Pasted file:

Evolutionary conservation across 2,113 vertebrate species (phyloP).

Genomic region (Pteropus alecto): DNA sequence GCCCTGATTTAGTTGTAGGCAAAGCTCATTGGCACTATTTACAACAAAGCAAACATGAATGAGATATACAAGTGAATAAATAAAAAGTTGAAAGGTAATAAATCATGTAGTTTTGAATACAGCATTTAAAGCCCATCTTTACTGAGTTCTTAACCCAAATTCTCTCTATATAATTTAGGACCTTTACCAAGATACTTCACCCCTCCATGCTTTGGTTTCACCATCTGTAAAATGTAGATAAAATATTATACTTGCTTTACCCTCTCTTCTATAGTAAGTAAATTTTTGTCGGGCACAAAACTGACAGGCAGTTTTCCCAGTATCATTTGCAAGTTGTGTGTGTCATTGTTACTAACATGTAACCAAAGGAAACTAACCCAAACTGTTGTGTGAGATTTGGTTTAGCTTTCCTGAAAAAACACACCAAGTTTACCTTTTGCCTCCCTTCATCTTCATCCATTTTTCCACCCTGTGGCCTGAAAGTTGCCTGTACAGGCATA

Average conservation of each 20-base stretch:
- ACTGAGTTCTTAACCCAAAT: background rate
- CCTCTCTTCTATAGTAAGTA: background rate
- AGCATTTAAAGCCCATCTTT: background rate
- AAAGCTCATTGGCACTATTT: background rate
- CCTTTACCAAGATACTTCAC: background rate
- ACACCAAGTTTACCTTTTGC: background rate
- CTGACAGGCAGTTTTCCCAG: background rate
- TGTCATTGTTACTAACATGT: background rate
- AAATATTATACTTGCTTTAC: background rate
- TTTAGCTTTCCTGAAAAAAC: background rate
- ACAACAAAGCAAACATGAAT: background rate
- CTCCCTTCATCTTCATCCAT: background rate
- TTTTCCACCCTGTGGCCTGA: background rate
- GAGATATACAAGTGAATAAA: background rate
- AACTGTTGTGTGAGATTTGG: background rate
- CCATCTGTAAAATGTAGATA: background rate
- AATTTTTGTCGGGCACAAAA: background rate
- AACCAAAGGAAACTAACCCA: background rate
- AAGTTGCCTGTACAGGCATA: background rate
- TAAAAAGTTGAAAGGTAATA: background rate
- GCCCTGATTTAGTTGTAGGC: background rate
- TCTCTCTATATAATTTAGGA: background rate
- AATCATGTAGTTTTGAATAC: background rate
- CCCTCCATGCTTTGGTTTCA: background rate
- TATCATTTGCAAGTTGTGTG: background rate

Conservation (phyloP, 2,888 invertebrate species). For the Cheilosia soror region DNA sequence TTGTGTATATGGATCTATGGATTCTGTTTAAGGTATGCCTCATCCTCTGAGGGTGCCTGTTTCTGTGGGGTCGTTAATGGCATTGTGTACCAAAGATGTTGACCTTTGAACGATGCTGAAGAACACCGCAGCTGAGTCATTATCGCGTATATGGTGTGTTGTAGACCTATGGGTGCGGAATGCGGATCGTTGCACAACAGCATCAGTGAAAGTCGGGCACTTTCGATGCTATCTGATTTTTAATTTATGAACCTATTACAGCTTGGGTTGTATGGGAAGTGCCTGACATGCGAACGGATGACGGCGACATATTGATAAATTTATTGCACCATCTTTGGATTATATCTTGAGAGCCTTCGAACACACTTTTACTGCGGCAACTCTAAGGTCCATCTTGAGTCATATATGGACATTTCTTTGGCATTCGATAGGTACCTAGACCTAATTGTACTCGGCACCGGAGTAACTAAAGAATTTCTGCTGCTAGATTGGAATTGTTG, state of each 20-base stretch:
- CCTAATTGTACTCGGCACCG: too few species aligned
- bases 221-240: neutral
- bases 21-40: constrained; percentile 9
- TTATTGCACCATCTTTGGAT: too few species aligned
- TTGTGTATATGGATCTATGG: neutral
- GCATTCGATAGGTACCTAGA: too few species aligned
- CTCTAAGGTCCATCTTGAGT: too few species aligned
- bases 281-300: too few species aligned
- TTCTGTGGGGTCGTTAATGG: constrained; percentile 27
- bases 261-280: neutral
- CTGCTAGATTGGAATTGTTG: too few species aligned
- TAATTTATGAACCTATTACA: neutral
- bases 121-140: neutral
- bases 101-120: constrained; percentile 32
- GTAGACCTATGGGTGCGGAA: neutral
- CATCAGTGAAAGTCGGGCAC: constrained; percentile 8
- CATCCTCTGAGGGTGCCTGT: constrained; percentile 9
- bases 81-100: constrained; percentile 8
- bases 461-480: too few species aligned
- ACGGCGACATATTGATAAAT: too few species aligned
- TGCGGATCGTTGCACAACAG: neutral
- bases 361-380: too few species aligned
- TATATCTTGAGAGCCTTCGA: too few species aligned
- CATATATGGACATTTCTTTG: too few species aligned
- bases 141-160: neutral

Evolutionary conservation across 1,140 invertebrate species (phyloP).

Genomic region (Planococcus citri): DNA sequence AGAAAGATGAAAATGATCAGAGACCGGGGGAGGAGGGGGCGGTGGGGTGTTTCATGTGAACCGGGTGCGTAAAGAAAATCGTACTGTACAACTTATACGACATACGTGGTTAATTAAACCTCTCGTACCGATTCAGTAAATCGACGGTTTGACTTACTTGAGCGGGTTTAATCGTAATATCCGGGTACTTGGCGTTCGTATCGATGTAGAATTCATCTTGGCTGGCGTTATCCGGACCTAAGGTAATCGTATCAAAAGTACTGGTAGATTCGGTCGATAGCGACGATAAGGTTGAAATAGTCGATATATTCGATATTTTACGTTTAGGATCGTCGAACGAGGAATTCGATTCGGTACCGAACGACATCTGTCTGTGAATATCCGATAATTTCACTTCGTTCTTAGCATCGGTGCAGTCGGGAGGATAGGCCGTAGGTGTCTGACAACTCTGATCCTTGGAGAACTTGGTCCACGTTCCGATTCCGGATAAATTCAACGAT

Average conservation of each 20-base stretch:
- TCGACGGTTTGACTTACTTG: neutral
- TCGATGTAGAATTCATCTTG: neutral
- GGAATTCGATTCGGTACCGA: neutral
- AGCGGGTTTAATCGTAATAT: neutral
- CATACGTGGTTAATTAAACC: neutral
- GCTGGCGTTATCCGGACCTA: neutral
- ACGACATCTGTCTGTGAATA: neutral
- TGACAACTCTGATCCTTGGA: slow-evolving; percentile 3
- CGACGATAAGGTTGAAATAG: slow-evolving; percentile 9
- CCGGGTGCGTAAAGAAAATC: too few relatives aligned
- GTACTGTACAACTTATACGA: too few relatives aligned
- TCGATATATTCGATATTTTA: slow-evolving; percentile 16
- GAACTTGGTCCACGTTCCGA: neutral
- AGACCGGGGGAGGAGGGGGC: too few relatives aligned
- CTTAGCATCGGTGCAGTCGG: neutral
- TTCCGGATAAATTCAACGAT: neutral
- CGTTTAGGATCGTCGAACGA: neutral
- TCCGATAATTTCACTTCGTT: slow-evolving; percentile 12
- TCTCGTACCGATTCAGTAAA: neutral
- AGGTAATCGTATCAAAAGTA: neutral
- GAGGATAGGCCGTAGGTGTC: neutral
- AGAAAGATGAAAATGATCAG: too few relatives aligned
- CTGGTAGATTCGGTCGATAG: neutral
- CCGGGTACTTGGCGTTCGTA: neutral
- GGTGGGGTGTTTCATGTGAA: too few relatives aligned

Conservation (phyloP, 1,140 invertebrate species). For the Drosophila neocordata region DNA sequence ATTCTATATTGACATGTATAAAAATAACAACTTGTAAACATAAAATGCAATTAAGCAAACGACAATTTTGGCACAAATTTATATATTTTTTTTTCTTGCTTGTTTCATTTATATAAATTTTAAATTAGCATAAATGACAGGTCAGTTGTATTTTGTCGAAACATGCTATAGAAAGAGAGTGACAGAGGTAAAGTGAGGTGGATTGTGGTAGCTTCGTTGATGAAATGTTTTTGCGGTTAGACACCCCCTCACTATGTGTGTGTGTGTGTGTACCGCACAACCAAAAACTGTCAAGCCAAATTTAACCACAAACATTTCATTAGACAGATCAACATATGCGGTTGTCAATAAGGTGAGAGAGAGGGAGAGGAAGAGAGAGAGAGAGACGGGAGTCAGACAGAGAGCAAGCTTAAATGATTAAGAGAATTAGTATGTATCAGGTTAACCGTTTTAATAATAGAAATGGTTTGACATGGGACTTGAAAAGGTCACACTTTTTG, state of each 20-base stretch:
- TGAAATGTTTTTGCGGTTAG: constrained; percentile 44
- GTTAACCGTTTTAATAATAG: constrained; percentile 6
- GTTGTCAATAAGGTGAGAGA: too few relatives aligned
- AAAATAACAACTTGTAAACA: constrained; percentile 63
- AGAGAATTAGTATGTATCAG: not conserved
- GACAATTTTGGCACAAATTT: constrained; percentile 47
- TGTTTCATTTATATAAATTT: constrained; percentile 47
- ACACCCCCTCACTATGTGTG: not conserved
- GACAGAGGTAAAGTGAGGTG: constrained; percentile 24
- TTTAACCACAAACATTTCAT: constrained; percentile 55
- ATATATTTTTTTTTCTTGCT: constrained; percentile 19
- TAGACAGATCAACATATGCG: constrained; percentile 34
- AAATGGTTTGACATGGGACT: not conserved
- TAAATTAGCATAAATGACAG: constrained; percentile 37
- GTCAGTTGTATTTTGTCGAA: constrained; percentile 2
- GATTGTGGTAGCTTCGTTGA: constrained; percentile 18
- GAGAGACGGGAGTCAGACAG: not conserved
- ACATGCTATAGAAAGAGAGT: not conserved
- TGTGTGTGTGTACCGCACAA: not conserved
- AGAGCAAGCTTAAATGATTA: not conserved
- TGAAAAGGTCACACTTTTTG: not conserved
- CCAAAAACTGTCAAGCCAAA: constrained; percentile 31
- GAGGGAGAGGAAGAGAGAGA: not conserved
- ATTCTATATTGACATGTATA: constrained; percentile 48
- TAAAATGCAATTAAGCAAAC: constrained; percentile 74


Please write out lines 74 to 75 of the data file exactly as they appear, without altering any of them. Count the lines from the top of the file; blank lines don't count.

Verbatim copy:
- CGTTTAGGATCGTCGAACGA: neutral
- TCCGATAATTTCACTTCGTT: slow-evolving; percentile 12